Roth IRA calculator 2024

1 min readLast updated June 6, 2024by Charlie Barton
Roth IRA calculator

Creating a Roth IRA can make a big difference in your retirement savings. There is no tax deduction for contributions made to a Roth IRA, however all future earnings are sheltered from taxes, under current tax laws.

For more information on the fields in this calculator, reference our tables and explainers further down the page.

$
%

Your marginal tax rate is 22% based on your household income and tax filing status.

Your age
30
Age you want to retire at
50
$
$
Maximize contributions

Contribute the maximum allowed to your account each year. This includes the catch-up contribution available when you are age 50 or over.

Roth IRA balance at retirement
$146,905

Standard taxable account
$118,390

Contributions
$26,000

Your tax savings will be
$28,514 when you retire

Definitions

1. Starting balance

The initial amount of money you have in your Roth IRA account. This could be from previous contributions or transfers from other retirement accounts.

How to open a Roth IRA? >

2. Expected rate of return

The annual percentage gain you expect your investments to earn. This rate can vary based on market conditions and the types of investments you choose.

3. Marital status

Your marital status can influence your contribution limits and tax benefits. Different filing statuses have different income thresholds and contribution limits.

4. Your age

Your current age is a significant factor in retirement planning. The younger you start, the more time your investments have to grow

How to invest in a Roth IRA >

5. Age you want to retire at

This is the age when you plan to start withdrawing funds from your Roth IRA.

6. Marginal tax rate

The tax rate you pay on each additional dollar of income. This rate helps estimate the tax savings from Roth IRA contributions, as contributions are made with after-tax dollars.

7. Your income

Your annual income affects your eligibility to contribute to a Roth IRA and the phase-out limits for contributions. For 2024, the phase-out ranges for Roth IRA contribution limits are:

Filing StatusIncome Range
Single $138,000 - $153,000
Married Filing Jointly $218,000 - $228,000
Married Filing Separately $0 - $10,000

Source: IRS.gov.

8. Annual contributions

The amount you plan to contribute to your Roth IRA each year is subject to IRS limits, which vary based on your income and filing status. For 2024, the contribution limits are outlined below:

Filing StatusRoth IRA Income LimitsRoth IRA Contribution Limits 2024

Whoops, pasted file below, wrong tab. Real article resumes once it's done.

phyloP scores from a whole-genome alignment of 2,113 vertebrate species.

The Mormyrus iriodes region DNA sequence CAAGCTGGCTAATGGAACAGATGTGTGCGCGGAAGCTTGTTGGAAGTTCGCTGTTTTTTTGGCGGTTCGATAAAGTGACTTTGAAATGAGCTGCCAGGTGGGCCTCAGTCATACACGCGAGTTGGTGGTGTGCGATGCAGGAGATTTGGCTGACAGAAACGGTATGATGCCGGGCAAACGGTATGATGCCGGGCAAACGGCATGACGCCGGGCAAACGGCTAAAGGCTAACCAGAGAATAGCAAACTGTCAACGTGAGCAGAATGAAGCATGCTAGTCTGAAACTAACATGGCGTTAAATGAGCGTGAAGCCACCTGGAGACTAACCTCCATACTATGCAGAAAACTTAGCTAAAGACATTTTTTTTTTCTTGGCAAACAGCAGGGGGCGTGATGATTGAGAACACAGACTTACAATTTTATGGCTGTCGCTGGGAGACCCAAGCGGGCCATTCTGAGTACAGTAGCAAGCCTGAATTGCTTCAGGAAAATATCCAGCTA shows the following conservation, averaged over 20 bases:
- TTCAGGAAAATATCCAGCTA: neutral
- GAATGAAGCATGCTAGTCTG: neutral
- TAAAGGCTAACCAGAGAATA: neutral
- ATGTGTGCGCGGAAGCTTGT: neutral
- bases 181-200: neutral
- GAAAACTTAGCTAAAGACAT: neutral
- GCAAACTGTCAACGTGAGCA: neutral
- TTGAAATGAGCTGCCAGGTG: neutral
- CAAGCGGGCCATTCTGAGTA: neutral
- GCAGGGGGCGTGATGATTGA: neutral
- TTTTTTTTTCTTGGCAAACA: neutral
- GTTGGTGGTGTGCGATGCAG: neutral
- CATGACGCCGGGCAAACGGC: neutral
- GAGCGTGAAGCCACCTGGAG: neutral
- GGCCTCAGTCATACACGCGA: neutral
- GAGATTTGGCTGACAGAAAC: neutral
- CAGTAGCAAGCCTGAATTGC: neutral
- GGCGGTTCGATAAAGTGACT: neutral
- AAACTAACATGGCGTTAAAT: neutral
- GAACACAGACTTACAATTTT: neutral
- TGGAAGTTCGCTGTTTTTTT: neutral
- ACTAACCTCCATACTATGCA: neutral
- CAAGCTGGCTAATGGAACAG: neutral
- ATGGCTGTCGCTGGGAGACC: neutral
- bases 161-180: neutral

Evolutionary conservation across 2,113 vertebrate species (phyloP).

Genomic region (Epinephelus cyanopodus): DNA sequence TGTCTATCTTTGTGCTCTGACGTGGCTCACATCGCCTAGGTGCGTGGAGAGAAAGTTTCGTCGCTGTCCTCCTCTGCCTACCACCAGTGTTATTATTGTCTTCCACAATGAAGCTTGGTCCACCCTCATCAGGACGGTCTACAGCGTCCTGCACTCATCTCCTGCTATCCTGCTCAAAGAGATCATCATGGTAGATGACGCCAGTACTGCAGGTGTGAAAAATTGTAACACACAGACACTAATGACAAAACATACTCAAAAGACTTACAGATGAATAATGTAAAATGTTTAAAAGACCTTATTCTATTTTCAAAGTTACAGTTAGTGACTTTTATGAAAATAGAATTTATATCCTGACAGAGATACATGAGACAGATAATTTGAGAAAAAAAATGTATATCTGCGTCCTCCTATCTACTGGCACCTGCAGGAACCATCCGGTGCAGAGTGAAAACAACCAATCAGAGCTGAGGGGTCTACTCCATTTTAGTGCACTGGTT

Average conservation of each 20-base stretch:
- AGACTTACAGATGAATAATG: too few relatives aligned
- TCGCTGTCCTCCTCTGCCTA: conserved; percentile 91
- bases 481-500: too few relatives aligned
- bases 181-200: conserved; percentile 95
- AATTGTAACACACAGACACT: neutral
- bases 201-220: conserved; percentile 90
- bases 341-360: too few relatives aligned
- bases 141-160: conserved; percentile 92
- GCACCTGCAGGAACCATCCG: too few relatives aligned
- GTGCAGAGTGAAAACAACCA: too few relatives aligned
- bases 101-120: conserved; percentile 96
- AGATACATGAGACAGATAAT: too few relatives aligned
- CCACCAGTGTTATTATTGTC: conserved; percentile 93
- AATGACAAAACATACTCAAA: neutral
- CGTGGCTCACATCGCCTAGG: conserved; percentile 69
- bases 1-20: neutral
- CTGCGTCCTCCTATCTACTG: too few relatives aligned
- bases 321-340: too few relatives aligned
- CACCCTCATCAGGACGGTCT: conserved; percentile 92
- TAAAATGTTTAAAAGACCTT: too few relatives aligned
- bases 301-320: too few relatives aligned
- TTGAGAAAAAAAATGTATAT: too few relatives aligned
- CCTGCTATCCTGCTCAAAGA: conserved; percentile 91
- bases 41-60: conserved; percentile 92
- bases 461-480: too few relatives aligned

Single/HOH/MFS (no spouse) $0 - $146,000 $7,000 ($8,000 if 50 or older)
$146,000 - $161,000 Contribution is reduced
$161,000 or more No contribution allowed
Married Filing Jointly/Surviving Spouse $0 - $230,000 $7,000 ($8,000 if 50 or older)
$230,000 - $240,000 Contribution is reduced
$240,000 or more No contribution allowed
Married Filing Separately (with spouse) $0 - $10,000 Contribution is reduced
$10,000 or more No contribution allowed

Source: IRS.gov. | HOH: Head of Household, MFS: Married Filing Separately

9. Maximize contributions

To fully utilize the benefits of a Roth IRA, it's advisable to contribute the maximum allowable amount each year.

10. Roth IRA balance at retirement

This is the total amount you will have in your Roth IRA at retirement, based on your contributions and expected rate of return.

11. Standard taxable account

An alternative to a Roth IRA where your investments are subject to taxes on dividends, interest, and capital gains.

12. Contributions

The amounts you add to your Roth IRA account each year. These contributions are made with after-tax income, allowing tax-free withdrawals in retirement.

13. Tax savings

One of the primary benefits of a Roth IRA is the tax savings on your investment earnings, which can be withdrawn tax-free in retirement.

Roth IRA alternatives

If you're ineligible to contribute to a Roth IRA or want to explore other options, consider these alternatives:

  • Traditional IRA: Contributions may be tax-deductible, and earnings grow tax-deferred.

  • 401(k) or 403(b): Employer-sponsored plans with higher contribution limits and potential employer matching. How to roll over your 401(k) to IRA? >

  • Health Savings Account (HSA): Offers tax advantages for medical expenses and can be used as a supplemental retirement account.

  • Taxable investment account: No contribution limits, but investments are subject to taxes on earnings.

Writer

Charlie Barton

Charlie Barton is a writer at Unbiased. He has been writing about personal finance and investing since 2017, with extensive knowledge of platforms and products. Charlie has a first-class degree from the London School of Economics.